"But the earth became (or "had become") without form, and void".

      “Without form, and void" has been translated from the Hebrew phrase "tohu vav bohu". The words tohu and bohu are also found in Isaiah 34:11, but is there interpreted differently;

      Isaiah 34:11 "But the cormorant and the bittern shall possess it; the owl also and the raven shall dwell in it: and he shall stretch out upon it the line of confusion (tohu) and the stones of emptiness (bohu)."

      Thus “tohu” can also mean "confused", and “bohu” can mean “empty”. "Confused" and "without form" share in common a lack of order, in a place where there should be order. Perhaps, then, the text could be read as follows; "But the earth was in disarray, and empty".

      November 19, 2012 at 6:46 pm |
    • hawaiiguest

      @was blind

      Judging by your post, you're still blind, but only because you're refusing to open your eyes. Especially when it comes to the fact that your bible has absolutely no relevance to people who do not believe in that book of fiction.

      November 19, 2012 at 6:47 pm |
    • Akira

      Jeremiah was a bullfrog.

      November 19, 2012 at 6:49 pm |
    • was blind, but now I see

      " For this they willfully forget: that by the word of God the heavens were of old, and the earth standing out of water and in the water, by which the world that then existed perished, being flooded with water. But the heavens and the earth which are now preserved by the same word, are reserved for fire until the day of judgment and perdition of ungodly men…But the day of the Lord will come as a thief in the night, in which the heavens will pass away with a great noise, and the elements will melt with fervent heat; both the earth and the works that are in it will be burned up…looking for and hastening the coming of the day of God, because of which the heavens will be dissolved, being on fire, and the elements will melt with fervent heat?" 2 Peter 3:5-7, 10, 12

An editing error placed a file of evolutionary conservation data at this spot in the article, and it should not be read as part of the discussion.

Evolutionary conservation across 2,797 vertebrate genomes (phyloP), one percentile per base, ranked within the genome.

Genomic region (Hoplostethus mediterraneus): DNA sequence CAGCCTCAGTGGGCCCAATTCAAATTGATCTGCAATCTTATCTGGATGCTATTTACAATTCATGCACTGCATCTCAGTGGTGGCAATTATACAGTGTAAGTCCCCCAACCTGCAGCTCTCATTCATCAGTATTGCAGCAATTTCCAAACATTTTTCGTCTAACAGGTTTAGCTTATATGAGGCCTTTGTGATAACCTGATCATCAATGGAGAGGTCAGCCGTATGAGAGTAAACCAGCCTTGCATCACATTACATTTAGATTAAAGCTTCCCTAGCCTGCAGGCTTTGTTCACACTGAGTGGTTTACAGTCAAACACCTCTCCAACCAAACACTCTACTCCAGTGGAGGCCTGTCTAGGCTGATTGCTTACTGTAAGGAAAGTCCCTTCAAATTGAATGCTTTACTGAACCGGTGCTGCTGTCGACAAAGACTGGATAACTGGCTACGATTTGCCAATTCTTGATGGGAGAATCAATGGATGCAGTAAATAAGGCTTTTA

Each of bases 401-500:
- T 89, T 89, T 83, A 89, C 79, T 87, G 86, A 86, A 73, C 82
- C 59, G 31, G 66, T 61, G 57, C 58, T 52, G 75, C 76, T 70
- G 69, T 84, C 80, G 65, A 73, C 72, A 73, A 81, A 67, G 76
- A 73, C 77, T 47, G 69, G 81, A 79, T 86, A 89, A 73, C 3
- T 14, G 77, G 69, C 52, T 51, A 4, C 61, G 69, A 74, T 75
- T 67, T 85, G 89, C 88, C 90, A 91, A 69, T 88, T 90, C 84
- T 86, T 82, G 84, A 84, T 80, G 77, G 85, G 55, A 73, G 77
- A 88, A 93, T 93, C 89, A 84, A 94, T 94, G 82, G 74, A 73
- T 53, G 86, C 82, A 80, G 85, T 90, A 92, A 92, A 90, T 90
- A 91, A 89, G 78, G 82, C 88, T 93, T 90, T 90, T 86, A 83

November 19, 2012 at 6:53 pm |
    • Tom, Tom, the Piper's Son

      Mairseadotes and doeseedotes and liddlelamseedivey....

      Just as meaningful and far more entertaining.

      November 19, 2012 at 6:56 pm |
    • was blind, but now I see

      @Tom, Tom, the Piper's Son; "Mairseadotes and doeseedotes and liddlelamseedivey....Just as meaningful and far more entertaining."

      The devil has you right where he wants you. So sad.

      November 19, 2012 at 7:46 pm |
    • End Religion

      That's just perfect. Nutter tries to use "sciencey" sounding creationist bs to explain something. Nutter is refuted. Nutter resorts to fingers in the ears and bible passages.

      November 19, 2012 at 8:01 pm |
    • I'm not a GOPer, nor do I play one on TV

      @Akira,

      I never understood a single word he said, But I helped him drink his wine.

      November 19, 2012 at 8:05 pm |
    • Old Sailor

      I follow you perfectly – the age of the earth is clearly 17. We just don't know how long 1 is.

      November 20, 2012 at 4:25 pm |
  16. AvdBerg

    For a better understanding of 'Creation' and the times before the writings of the Word of God, we invite you to read the article 'Creation' listed on our website http://www.aworlddeceived.ca

    All of the other pages and articles listed on our website explain how and by whom this whole world has been deceived as confirmed in Revelation 12:9.

    November 19, 2012 at 5:52 pm |
    • AvdBergism source of filthyRanierBraendleinism©

      Absurdity of Canadian Creationism, pagan Bob & Dougism, more beerism. NO DOGS!

      November 19, 2012 at 5:58 pm |
    • Akira

      Bob and Dougism??? LMFAO!
      Loved that show, eh, hoser?

      November 19, 2012 at 6:26 pm |
  17. Dump hinduism, illegality of Evolution, way of hindu's, deniers of truth absolute GOD, sons of LANGOOR, SELF CENTERED